#Priorities

Meaning – there is only one solution to the inevitable existential awfulness of a current situation. And that is to take some small action, and then another, and then even a side step with the hope that your mind will drift somewhere else and you’ll forget just how awful you feel. Or – you might actually create a moment or two that might prompt something else that will create a new and slightly less depressing or perhaps more exciting opportunity for you. At something. Which in turn will then forge something else.

I’ve found this works in romance, at work and even – heaven forbid, at the gym. Right. We’re all jumpin’ to get on that treadmill after a year away. But I’ll bet most of us would if the heart surgeon told you that if you didn’t you’d drop dead in a month.

or channel your inner Lebowski #whiteRussianplease

Don’t mean to be THAT harsh. Or perhaps I do. Certainly, that’s the only thing that’s ever worked with me. Fear of death. But I’m Jewish, from New York, vain and gay. Oh, and I live in L.A. Where none of us believe we’re going to get old or die. Because we don’t look it.

Which is a start towards something positive if you think about it. But not too hard.

Notes from Methuselah

A student wrote about an older couple who were returning to their summer home and carrying luggage where one has a heart attack. We were hashing it out in class and I said, “How old.”

“Oh, they’re really old.”

“Ok, but do you mean like, Gloria Stuart in Titanic old?” (Note: The woman who was in her nineties when she was nominated for best supporting actress).

“No, but old…..I’d say, well, I guess they’re in their fifties.”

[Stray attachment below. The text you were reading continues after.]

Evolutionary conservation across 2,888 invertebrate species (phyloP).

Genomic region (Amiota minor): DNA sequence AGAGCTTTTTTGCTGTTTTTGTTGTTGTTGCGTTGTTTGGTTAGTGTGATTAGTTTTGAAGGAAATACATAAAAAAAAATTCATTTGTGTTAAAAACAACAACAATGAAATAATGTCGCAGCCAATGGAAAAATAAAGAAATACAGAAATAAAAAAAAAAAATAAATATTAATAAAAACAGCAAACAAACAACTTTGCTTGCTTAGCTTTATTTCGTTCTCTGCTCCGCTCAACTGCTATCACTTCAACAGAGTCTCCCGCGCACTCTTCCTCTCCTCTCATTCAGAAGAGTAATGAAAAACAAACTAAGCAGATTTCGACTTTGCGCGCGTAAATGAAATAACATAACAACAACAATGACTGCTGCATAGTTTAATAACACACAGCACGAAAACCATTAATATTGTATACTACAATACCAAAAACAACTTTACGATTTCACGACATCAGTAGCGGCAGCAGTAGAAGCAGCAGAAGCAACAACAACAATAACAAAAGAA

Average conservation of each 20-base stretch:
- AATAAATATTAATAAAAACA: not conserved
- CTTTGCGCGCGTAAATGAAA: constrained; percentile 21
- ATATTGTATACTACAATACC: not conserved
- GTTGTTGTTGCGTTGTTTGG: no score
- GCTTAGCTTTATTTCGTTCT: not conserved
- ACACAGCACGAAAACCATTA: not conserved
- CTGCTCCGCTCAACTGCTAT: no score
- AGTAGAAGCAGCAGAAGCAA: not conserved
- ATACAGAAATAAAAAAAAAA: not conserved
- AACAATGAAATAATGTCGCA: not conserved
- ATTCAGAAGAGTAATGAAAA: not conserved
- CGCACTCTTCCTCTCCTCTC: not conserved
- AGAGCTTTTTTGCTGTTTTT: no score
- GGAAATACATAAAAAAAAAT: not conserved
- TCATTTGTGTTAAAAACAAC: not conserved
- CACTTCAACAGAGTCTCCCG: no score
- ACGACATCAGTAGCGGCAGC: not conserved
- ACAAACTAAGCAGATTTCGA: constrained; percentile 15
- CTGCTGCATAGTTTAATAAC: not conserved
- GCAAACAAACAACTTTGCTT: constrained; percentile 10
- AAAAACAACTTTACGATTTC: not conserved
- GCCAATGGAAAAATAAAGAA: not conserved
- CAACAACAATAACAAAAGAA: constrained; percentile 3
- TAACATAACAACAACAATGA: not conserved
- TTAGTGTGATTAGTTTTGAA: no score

“THAT OLD!?” I say.

“Yeah.”

“You’re sure?”

“Uh, huh. People have heart attacks in their fifties.”

Long pause.

Crickets. Crickets. #awkward

“I might as well just kill myself now then,” I reply.

Pause. Then some nervous laughs.

“Oh. Well, it just seems like they’re a lot older than the other characters.”

“That’s fair,” I say. “But this couple. Are you sure they could even lift their luggage enough to move it across the room? I mean, they’re that mobile for that age?”

More nervous laughter. Then the rest of the class catches on and starts to laugh.

“And you imply with their body language that they still have sex. Are you sure that’s safe at their age?   Could they even make it into the bedroom, much less do anything?”

Don’t be fresh!

“You’re not going to let this go,” the student countered, finally amused.

“No, I don’t think so. I’m having too much fun,” I say. “And who knows how much time I have left? I better take advantage of it while I still can.”

And….scene.

Thank you. Thank you very much. #noshame

This is a fairly typical scene these days for me and many of my contemporaries. And for my older friends – not to mention my 88 year-old Dad who assures me it will only get worse. Then again, exactly what IS the alternative?

That’s rhetorical. We all know what the alternative is. So it doesn’t bear repeating.

Too much to ask?

Full confession – there was no reason a student in their early twenties should think that a couple in their fifties is anything BUT an older couple. And after my mini-vaudeville routine I admitted as much.   But what I was trying to convey was behavior and sense of clarity. Just labeling someone an older couple isn’t very specific. Unless, well…it is. But I refuse to go there quite yet. Especially at my age.

The movie Get Out positions baby boomers Catherine Keener and Bradley Whitford as exactly this type of older couple – as well as the symbols of phony, middle aged liberalism. Though even middle aged is relative. As Meryl Streep, playing a fictional Carrie Fisher, stingingly retorts to Shirley MacLaine, playing a fictional version of her then sixtyish mother Debbie Reynolds, after Mom tries to claim middle age for herself in Postcards from the Edge – Really. How many one hundred and twenty year old women do You know?

I thought it was hilarious in the nineties.   But now it’s deeply funny. Tinged with a touch of self-righteous irony on the ungrateful daughter’s part.

Regular On Golden Pond over here #helpme #getoutforreal